17th Sunday in Ordinary Time, Cycle A
1Kings 3:5, 7-12; Romans 8:28-30; Matthew 13:44-52
July 29/30, 2023
What is your greatest treasure? What is your pearl of great price? Perhaps the best way for us to answer those questions is to look at our lives. On what do we spend most of our time? On what do we spend most of our money? What preoccupies us? Who or what do we fear losing more than anything else? What choices are we making?
Let’s look what three men, Solomon, Paul, and Jesus have to say about this.
Solomon chose wisdom. He chose wisdom over long life and riches. Long life and riches are things we value very highly in our world. We are strongly attached to them. Society tells us they are necessary and important. We spend a lot of time and energy trying to get and hold on to them. Solomon would be considered foolish in our modern world. To Solomon, a wise, understanding heart had great value, and he was willing to sacrifice riches and life in order to be wise and understanding with others, in order to be able to discern, to know, as God knows and understands.
What about Saint Paul? What did he think? He tells us that above all is the theological virtue of love. Saint Paul makes a bold, almost incredible statement! All things will work for good if we love God. He tells us, in effect, that our greatest treasure is rooted in the First Commandment, i.e., to love God with all our hearts, souls, and strength. Love: knowing what is truly good and choosing what is good. Wisdom is grounded in love. O how misunderstood love is today!
What about Jesus? He is quite clear with us. He asks us if we really understand “all these things.” He says that life with God and with each other in the Kingdom of God is more important that riches and health. We will fully experience the Kingdom of God if and when we get to heaven, and but we partially experience it now in the life of the Church. The Church, even with its struggles, is the Kingdom of God on earth. Jesus says God’s kingdom is a great treasure available to us, a great gift given to us, for in it is the very life of God. In the Church we find the Real Presence of Jesus Christ in the Eucharist, and all the other sacraments through which we receive divine life. Jesus says we should be willing to give all to remain in that grace-filled divine life, that kingdom. We must never separate ourselves from God’s kingdom. Never!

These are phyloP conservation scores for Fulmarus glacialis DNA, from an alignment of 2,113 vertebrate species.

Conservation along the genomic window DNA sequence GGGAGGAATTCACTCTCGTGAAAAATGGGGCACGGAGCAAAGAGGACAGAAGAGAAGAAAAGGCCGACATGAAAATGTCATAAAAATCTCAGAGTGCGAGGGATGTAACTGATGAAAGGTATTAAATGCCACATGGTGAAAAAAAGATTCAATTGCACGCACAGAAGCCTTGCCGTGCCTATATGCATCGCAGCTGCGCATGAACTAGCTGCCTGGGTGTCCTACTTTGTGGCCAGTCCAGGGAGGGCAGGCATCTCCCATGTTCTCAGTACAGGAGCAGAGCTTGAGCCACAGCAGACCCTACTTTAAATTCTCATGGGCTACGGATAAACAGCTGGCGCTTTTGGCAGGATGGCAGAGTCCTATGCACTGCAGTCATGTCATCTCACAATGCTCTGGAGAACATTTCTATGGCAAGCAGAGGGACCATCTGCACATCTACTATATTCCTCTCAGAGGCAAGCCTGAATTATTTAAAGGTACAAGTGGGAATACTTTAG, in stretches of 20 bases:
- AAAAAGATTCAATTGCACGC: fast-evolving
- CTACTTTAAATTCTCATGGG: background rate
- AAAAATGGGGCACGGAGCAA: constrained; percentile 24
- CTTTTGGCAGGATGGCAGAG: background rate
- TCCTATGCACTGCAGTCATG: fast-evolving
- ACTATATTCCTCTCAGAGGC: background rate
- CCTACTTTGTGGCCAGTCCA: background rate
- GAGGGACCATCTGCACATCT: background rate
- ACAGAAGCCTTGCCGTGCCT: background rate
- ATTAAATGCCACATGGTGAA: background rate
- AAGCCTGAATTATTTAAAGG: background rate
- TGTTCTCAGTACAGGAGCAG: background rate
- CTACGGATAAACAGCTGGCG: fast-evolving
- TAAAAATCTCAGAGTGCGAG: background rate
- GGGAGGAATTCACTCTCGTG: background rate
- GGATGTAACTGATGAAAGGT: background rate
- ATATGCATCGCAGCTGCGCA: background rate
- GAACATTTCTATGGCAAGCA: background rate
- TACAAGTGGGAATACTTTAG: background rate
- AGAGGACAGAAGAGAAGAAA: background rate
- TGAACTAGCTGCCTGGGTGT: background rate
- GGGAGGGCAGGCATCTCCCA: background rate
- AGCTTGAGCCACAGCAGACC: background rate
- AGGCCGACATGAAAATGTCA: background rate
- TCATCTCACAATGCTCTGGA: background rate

In the Gospel today, Jesus also tells us of the importance of wisdom rooted in love, the kind of wisdom Solomon chose and St. Paul spoke. Not the wisdom of the world, but the ability to know what is of God and what is not, to know what is better and what is the best. Wisdom, to know as God knows and to understand as God understands and to choose as God would have us choose. Jesus says that in God’s kingdom there are fish of every kind and all of them will be hauled ashore someday and be sorted out. He says that in God’s kingdom there is a wisdom that sorts out the good from the bad. So, Jesus also underscores the importance of wisdom in our lives, to be able to know good from evil, to discern God’s will for us in the here and now, and to reject what comes from the Evil One. Such discernment and knowledge is found in God’s Church through the Holy Spirit.
O how our world needs to understand these things! How we need to beg for wisdom in discerning, knowing, and choosing what is good and rejecting what is evil. How much we all need to avoid being deceived by things that pass, and seek out that which endures. Remember, heaven is for eternity. How much we all need to love God more, to obey that First Commandment faithfully, and wisely choose!
All things work for good for those who love God. All things lead us to heaven, to God’s Kingdom, if we love God, a love which renders us wise in knowing as God knows and understanding as God understands and choosing as God would have us choose.
Lest you be thinking that such wisdom is reserved for the educated, the elderly, or Church leaders only, let me reassure you I have found such wisdom, such love… as basic as it may be for them… in mere children, children who have not yet been affected by the false wisdom of our world, children who love and choose wisely because on a basic level, they know what is truly good and valuable in life.
My prayer for all of us today is the prayer of the psalmist in today’s responsorial psalm:
May the law of your mouth, O Lord, be more precious to us that thousands of pieces of gold and silver. Let your kindness comfort us according to your promises. In your compassion, let us live and delight. May we love your commands more than the finest gold… for your decrees reveal, shed light on all things, giving wise understanding even to the simple. Amen!